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Pivotal Power

July 23, 2009
Great power overdrive, from Beijing to Moscow to Delhi

Secretary of Clinton rounded out the emerging power circuit with a trip to India this week.

The Obama administration has been in overdrive building America’s pivotal power relationships with China, Russia and now India. For reasons Mona Sutphen and I describe in our book, this is the right approach to big powers in the current era. A central rationale is that “strategic collaboration” will focus major power assets on transnational threats, which America cannot successfully battle alone.

A lot of legwork goes into building a working relationship, Obama officials have wasted no time. Presidents Hu and Obama have met twice, and every week seems to find another high level U.S. official in Beijing. Secretary of State Clinton was the first in history to go to China before Europe. Next week, the first Strategic & Economic Dialogue, an intense two-day conference co-chaired by Secretary Clinton and Secretary of Treasury Geitner and their Chinese counterparts, will be held in D.C.

President Obama and presidents Medvedev met and issued a comprehensive joint statement not even three months into his term, after Secretary of State Clinton had already hit the “reset” button with her counterpart.   Next came a full fledged summit in Moscow two weeks ago at which the U.S. and Russia agreed to resume arms control talks and to reinvigorate the Global Initiative to Combat Nuclear Terrorism.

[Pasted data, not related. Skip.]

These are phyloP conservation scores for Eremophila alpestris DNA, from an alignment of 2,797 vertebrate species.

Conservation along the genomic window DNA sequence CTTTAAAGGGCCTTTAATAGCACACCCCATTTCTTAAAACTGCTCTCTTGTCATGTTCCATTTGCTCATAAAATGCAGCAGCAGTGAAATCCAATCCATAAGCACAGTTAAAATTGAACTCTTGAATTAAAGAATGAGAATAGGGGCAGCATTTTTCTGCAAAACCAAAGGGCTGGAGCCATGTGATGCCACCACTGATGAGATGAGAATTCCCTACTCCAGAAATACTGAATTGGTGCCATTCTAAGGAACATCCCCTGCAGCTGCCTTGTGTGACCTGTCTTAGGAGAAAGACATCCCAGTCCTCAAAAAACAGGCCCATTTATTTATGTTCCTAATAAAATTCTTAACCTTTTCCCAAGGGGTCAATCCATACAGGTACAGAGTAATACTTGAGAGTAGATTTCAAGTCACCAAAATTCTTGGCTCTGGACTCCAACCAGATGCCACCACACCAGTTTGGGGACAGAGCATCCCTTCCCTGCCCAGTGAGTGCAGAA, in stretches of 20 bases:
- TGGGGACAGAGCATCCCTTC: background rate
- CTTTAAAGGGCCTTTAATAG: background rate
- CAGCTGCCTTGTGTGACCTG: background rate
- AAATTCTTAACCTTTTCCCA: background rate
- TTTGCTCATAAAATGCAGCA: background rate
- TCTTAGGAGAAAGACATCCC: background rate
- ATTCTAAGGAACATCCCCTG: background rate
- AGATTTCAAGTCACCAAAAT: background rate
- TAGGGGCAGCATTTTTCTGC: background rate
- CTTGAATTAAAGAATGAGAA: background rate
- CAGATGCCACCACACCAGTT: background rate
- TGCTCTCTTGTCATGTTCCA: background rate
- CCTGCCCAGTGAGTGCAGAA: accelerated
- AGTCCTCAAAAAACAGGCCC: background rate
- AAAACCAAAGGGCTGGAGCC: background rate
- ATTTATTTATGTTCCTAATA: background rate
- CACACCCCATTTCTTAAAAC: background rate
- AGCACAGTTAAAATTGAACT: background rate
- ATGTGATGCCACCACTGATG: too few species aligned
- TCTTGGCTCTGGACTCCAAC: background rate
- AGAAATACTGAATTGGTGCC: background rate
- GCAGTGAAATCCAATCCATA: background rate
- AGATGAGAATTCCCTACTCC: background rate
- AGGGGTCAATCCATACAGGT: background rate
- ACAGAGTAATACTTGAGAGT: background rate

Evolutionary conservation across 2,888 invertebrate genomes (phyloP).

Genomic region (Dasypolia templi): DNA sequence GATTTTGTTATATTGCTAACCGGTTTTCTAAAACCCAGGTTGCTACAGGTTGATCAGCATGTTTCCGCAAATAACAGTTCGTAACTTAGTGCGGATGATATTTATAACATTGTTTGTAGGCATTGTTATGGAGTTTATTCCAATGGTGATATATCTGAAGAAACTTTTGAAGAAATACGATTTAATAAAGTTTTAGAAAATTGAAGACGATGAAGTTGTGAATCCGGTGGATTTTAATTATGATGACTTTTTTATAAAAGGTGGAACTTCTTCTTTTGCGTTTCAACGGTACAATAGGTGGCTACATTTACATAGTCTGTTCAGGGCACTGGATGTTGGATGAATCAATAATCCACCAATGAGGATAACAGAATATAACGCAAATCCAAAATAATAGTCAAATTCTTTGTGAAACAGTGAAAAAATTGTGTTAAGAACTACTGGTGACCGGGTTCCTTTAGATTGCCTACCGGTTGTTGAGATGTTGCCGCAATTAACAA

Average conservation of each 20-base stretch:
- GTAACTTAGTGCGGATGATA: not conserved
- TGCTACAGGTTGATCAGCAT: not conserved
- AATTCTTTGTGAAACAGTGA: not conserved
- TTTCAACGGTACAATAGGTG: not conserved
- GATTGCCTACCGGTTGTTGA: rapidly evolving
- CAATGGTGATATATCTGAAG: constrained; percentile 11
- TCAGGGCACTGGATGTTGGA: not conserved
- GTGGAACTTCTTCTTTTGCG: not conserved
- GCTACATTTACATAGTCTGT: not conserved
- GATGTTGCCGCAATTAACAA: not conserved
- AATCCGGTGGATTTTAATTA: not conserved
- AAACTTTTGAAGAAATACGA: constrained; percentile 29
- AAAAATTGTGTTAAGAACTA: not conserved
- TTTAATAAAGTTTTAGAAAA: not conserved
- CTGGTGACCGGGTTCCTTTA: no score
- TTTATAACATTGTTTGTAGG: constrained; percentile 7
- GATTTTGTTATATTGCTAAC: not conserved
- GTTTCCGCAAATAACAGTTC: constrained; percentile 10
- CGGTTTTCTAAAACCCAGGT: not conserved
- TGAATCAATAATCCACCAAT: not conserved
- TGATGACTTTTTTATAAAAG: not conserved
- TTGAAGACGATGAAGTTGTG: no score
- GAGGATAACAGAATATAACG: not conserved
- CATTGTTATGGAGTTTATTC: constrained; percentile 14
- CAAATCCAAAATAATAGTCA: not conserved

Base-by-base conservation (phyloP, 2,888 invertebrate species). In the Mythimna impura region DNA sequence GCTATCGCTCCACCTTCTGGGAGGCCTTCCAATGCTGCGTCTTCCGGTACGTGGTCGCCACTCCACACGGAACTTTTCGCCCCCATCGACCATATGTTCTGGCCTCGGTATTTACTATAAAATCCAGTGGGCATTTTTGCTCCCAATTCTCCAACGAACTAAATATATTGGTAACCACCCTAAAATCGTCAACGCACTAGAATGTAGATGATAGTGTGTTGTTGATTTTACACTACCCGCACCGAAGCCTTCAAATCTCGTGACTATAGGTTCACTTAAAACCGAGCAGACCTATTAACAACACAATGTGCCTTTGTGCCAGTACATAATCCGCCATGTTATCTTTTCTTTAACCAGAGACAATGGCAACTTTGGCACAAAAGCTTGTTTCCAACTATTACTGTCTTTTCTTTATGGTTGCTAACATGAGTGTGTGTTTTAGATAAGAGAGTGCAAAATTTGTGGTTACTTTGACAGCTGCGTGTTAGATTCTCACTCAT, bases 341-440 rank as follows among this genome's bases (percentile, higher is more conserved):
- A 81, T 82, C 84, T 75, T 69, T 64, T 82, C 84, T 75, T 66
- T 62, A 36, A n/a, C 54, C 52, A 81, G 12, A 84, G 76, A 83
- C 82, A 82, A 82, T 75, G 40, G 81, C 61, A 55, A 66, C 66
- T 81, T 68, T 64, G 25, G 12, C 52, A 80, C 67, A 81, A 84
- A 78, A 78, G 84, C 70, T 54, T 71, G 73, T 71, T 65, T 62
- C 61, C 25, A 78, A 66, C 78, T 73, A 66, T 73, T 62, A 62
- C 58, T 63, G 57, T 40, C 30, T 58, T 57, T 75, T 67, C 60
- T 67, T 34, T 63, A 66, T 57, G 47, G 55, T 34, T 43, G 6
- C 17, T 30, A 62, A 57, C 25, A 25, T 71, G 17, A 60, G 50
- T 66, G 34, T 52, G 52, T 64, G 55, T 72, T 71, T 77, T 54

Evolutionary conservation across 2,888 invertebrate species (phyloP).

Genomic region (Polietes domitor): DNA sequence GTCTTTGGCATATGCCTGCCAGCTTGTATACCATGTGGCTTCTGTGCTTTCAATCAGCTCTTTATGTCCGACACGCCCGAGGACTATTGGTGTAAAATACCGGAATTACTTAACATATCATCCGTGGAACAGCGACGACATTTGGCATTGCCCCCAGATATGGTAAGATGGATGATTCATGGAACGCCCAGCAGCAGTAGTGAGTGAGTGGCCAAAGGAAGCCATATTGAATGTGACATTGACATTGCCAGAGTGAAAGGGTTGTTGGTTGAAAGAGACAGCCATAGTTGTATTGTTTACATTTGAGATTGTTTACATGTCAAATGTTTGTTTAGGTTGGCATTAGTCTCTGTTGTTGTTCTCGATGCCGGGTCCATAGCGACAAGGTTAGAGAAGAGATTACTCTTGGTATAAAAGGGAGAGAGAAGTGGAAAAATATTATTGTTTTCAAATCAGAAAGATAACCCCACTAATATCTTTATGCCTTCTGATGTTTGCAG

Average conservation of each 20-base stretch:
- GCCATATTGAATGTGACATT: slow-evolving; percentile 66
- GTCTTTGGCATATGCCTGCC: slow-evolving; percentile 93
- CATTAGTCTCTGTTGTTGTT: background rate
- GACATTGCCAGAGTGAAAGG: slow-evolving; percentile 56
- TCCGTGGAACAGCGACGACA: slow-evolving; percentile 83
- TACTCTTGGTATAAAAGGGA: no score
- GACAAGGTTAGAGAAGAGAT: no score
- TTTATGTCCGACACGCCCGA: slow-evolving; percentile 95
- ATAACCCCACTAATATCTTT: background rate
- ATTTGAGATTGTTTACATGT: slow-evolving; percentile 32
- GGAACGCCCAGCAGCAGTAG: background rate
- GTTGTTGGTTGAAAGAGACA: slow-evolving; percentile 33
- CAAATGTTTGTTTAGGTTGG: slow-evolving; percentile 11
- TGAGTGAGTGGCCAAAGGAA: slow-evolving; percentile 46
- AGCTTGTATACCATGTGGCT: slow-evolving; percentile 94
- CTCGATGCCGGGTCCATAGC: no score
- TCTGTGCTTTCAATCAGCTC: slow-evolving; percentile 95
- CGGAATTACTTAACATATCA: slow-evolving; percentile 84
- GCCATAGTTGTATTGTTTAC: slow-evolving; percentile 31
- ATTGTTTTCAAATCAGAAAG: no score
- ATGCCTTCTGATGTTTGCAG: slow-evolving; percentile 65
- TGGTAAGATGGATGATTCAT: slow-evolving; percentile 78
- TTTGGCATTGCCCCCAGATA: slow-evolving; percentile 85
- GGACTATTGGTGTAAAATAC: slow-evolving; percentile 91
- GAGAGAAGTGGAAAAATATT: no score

Secretary of Clinton rounded out the emerging power circuit with a trip to India this week. She inaugurated a “strategic dialogue,” with Delhi and blessed deepening civilian nuclear cooperation. But she came away empty handed on climate, as Delhi refused to commit to any binding targets under a new climate treaty.

It’s one thing to build these working relationships. And it is another for them to work. While we’ve realized some important gains from these rising power relationships already, many others are elusive. The coming years will be filled with frustration as our officials invest countless hours consulting and negotiating — yet we don’t get the kind of help we want from China on North Korea or climate, from Russia on Iran, and from India on Pakistan, to name a few. But at least we will increasingly understand their perspectives, and that will lead to either more policy success or more realistic expectations.

– Nina Hachigian

Photo courtesy of Flickr user u.s. department of state under a Creative Commons license.

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Nina Hachigian is a senior fellow at the Center for American Progress and the co-author of “The Next American Century: How the U.S. Can Thrive as Other Powers Rise.” She has worked on the staff of the National Security Council in the White House and been a senior political scientist at the RAND Corporation. She specializes in U.S.-China relations and great power relationships, multilateral institutions and U.S. foreign policy.

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